What is a PCA?
PCA, or patient-controlled analgesia, is a pump that allows us to deliver pain medications through an intravenous line. Most often the patient, will have a button to press that will deliver the medication from the pump into a vein through his or her IV. In smaller children, the parents can be educated to press the button when their child is complaining of pain in the post-operative period.
What about waking up from general anesthesia?
Once the surgery is finished, we will turn off the anesthesia gas and assure that your child is comfortable and breathing well prior to removing the breathing tube. Your child will not remember the breathing tube coming out and will likely remain drowsy for a while after leaving the operating room as he or she continues to breathe off the anesthesia gas.
In certain severe situations, it may be safer to keep the breathing tube in place and to recover in the intensive care unit. Your anesthesiologist will discuss this with you if the doctor thinks this may be a possibility.
How about recovery after anesthesia?
If you are here for an outpatient procedure, once your child is fully awake and drinking liquids with stable vital signs, he or she will be discharged. We have experienced nurses in the recovery room (also known as the PACU), who will only discharge your youngster if it is safe to do so.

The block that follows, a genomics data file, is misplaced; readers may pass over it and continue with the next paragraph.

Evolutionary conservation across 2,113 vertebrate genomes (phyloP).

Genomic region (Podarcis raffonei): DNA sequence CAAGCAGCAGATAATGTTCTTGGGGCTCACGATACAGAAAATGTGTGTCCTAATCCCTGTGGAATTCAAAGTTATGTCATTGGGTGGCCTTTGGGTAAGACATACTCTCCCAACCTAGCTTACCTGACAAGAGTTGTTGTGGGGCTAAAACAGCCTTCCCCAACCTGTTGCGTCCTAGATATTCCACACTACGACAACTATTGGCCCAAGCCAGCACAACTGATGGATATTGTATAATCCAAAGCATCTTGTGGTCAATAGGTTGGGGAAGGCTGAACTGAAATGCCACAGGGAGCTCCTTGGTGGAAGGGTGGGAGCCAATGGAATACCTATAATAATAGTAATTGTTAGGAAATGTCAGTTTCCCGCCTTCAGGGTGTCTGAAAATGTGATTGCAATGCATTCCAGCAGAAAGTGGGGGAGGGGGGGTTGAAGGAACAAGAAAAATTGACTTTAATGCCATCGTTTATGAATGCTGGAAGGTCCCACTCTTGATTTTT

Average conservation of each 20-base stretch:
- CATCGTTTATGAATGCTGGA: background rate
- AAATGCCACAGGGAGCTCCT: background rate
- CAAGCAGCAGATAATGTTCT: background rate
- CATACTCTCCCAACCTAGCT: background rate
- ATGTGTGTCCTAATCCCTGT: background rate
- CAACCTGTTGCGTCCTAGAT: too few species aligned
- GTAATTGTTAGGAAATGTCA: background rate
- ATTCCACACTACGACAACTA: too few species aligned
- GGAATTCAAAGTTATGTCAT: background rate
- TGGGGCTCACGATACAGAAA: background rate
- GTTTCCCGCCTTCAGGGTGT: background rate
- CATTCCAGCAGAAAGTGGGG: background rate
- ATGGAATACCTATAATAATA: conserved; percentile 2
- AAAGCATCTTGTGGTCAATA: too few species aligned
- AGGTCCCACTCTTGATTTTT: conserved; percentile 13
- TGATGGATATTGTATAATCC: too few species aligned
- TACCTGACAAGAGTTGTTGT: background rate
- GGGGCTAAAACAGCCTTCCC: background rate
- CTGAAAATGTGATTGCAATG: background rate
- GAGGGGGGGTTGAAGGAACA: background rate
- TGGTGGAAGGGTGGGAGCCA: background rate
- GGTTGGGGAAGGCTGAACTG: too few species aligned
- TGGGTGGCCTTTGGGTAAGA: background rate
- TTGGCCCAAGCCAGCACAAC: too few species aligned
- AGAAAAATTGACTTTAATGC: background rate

If your child is here for more major surgery or needs further monitoring, he or she may be admitted to the floor or the intensive care unit as needed.
When can I be with my child after surgery?
Soon after your child arrives in the recovery room, and as soon as the nurse believes the patient is stable, we will call to have you escorted to your child’s bedside. In certain cases, this may be immediately upon arrival and in other cases it may take over an hour to stabilize a child who is more sick and needs more medical attention.
When can my child start eating and drinking again?
We recommend to have your child start with liquids, which will be provided by the recovery room nurse. Once the patient tolerates clear liquids, breast milk or formula may be attempted. It is generally better to start regular food after arrival at home or the hospital room if your little one is admitted.